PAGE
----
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Cultural cleansing: Israeli bombings destroy Gaza’s famed cultural heritage sites

By Humaira Ahad

“Home (origin), more than anywhere else,” Tim Creswell, a noted British human geographer and poet once said, “is seen as a center of meaning and field of care.”

A homeland is a place where humans feel a strong sense of attachment and entitlement. It carries centuries of history that shape our identity. Our belongingness to a place (home) is hugely determined by the landmarks present there, and the physical entities we see since childhood.

Many of us must have referred to a particular street, shop, shrine, museum, library, mosque, church, or school while talking about an incident or reminiscing about something in the past.

These landmarks act as mileposts and memories get weaved around them. But what if these physical markers that people associate with are wiped out?

In Gaza, the pain and suffering go beyond the loss of human lives. The settler-colonial Zionist entity, in order to colonize Palestinians and change the demographic identity of the place, has been destroying important landmarks, including centuries-old heritage sites in the territory.

The roads lined with bougainvillea, the markets bustling with people, the mosques reverberating with calls to prayer, the Sunday mass at one of the oldest churches in the world, the beach that would be a picnic spot for families, the cemeteries – everything has come under attack.

Palestine has been ruled by various kingdoms throughout history – the Philistine (12th century BC), Egyptians (early 15th century BC), Babylonian (601BC), and the Greeks (332BC).

The country became an important center of learning under Alexander the Great. The Romans also ruled there, followed by the Byzantines before it came under the Islamic dynasties.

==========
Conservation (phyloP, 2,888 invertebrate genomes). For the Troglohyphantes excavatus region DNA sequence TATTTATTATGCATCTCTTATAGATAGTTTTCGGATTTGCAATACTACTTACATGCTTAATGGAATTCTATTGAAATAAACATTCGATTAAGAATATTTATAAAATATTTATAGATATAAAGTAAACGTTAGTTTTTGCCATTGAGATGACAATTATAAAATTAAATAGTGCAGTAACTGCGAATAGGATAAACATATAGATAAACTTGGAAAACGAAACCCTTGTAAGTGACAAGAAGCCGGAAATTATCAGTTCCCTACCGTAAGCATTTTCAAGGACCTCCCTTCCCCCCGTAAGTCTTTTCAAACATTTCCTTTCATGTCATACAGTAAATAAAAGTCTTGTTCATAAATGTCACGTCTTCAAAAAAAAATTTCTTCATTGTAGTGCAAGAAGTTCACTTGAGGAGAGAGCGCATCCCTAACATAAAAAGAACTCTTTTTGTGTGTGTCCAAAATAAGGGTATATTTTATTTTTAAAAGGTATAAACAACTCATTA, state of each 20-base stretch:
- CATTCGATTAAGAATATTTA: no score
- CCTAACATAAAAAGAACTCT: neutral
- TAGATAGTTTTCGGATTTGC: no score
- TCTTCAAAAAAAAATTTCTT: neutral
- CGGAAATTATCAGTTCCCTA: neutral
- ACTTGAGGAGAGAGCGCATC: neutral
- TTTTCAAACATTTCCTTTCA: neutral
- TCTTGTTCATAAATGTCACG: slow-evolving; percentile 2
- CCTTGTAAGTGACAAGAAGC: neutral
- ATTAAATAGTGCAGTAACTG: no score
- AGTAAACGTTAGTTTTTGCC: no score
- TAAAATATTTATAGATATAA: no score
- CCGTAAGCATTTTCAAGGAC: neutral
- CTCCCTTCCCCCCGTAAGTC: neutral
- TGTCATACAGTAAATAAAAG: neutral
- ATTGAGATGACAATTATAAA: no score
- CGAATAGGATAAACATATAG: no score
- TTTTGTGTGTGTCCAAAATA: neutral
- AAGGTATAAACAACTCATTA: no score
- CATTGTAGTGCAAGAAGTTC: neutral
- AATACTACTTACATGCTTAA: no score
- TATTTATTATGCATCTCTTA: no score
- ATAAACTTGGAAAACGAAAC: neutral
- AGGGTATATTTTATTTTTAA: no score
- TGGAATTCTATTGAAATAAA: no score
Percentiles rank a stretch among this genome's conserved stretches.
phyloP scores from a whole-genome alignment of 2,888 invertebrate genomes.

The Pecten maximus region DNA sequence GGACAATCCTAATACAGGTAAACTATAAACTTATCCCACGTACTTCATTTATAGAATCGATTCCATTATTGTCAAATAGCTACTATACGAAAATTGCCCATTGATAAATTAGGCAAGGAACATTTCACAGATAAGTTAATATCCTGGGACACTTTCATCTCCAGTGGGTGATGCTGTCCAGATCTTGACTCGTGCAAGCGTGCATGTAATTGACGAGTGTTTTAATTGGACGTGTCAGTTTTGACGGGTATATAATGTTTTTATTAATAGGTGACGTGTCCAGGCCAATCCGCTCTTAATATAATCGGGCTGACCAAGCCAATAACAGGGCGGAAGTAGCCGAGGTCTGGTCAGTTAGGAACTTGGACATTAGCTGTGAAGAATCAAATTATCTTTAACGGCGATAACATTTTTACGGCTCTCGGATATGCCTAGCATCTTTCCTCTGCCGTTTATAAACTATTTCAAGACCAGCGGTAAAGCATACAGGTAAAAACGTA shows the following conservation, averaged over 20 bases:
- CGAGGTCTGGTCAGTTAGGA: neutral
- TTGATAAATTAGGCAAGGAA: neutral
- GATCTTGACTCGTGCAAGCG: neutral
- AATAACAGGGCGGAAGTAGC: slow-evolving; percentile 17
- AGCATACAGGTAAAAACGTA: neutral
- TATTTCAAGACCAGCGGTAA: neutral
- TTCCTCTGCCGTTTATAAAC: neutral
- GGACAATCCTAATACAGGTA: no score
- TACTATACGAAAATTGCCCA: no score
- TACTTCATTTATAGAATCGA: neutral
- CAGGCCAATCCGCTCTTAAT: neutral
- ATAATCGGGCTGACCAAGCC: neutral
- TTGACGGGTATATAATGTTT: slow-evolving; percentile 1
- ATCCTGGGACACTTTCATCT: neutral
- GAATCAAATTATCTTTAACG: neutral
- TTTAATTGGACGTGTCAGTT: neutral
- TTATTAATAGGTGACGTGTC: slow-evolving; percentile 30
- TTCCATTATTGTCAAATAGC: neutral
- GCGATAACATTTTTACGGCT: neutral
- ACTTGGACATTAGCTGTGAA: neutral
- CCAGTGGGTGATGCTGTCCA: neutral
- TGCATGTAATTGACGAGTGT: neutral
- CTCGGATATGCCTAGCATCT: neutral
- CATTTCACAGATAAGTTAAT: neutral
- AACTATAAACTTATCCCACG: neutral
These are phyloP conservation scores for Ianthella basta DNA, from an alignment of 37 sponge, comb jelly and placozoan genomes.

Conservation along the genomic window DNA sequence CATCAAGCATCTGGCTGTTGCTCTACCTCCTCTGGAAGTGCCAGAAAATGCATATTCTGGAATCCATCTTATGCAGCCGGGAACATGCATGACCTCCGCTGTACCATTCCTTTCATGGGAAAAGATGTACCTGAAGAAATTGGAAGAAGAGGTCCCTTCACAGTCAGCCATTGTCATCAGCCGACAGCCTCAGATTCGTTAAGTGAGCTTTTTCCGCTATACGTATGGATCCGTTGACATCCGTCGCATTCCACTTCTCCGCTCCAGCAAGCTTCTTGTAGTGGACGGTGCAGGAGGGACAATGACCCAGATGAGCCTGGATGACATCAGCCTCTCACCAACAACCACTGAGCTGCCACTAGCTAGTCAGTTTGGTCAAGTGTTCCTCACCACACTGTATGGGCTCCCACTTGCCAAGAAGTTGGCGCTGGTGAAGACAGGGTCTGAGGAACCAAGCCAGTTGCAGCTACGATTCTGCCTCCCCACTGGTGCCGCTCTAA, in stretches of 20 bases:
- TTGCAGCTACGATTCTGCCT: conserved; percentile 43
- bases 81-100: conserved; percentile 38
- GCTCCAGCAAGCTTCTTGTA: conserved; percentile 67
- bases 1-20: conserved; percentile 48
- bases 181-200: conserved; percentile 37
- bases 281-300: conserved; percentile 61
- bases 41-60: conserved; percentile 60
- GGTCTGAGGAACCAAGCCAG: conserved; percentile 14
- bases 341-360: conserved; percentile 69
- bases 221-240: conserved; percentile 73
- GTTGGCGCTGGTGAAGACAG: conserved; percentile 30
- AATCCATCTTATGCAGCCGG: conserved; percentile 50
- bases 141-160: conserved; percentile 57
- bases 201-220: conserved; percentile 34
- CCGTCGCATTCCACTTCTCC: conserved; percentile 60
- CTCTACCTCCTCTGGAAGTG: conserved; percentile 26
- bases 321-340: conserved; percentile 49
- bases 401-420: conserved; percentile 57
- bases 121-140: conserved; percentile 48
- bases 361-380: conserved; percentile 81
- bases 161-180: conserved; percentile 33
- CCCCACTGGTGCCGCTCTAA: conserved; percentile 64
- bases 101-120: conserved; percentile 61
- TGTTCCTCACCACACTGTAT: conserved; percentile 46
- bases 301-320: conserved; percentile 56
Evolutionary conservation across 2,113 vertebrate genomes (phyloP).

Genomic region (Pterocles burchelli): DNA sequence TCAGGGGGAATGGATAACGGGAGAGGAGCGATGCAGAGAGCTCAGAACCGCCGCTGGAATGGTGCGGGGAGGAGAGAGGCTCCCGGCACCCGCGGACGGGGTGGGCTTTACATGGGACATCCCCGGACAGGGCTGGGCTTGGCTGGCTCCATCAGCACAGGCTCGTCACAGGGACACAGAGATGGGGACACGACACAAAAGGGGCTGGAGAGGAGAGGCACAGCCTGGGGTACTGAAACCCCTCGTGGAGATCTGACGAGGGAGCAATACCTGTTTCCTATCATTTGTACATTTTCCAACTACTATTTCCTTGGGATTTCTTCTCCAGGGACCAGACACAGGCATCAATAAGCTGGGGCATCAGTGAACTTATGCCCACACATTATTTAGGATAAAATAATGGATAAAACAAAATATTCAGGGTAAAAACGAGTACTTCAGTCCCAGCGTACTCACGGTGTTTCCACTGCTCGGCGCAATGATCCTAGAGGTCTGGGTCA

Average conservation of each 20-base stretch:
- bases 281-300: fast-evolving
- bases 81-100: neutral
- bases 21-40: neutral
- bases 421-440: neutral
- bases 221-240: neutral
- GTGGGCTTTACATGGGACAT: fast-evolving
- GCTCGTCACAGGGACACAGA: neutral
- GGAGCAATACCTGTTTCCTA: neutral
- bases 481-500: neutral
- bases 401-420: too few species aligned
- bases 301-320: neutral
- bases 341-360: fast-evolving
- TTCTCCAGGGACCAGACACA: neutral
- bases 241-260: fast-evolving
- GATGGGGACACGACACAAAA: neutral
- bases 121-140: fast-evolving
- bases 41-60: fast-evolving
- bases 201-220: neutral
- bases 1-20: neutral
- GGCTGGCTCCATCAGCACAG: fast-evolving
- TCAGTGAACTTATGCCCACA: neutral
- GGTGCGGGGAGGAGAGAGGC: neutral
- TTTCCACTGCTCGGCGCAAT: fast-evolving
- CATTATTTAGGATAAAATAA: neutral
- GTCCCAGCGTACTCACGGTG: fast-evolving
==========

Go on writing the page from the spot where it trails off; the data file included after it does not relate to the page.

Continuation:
After the fall of the Ottoman Empire, the British occupied Palestine during World War I.

With a wide galaxy of dynasties ruling the place, Palestine became the seedbed of varied cultures. As per archaeologists, it has links with a number of ancient civilizations.

In recent decades, after the illegitimate entity came into existence in Tel Aviv, it has been targeting the glorious Palestinian heritage to serve its sinister settler-colonial agenda.

The regime has, in effect, weaponized archaeology and tried to create a biased narrative in order to justify its occupation of the Palestinian lands and oppression against Palestinians.

Since October 7, when the Israeli regime launched its fresh aggression on Gaza, a small territory with 2.3 million population, the attacks to eradicate the archaeological sites have dramatically surged.

Experts say this is being done to erase the memory and the connection of the people to their land.

As per a recent report by the Gaza media office, around 200 monuments belonging to Christian and Islamic history and architecture in the besieged strip have been either completely or partially destroyed as a result of indiscriminate Israeli strikes.

Israeli troops have "either destroyed or damaged more than 200 out of 325 cultural and historical heritage sites in the Gaza Strip," the report said.

‘Domicide’ in Gaza

According to the Palestinian Ministry of Tourism and Antiquities, the exact data about archaeological sites destroyed in Gaza is still unavailable amid difficulties in conducting surveys and assessing destruction on the ground. The unrelenting Israeli aggression has made their job tedious.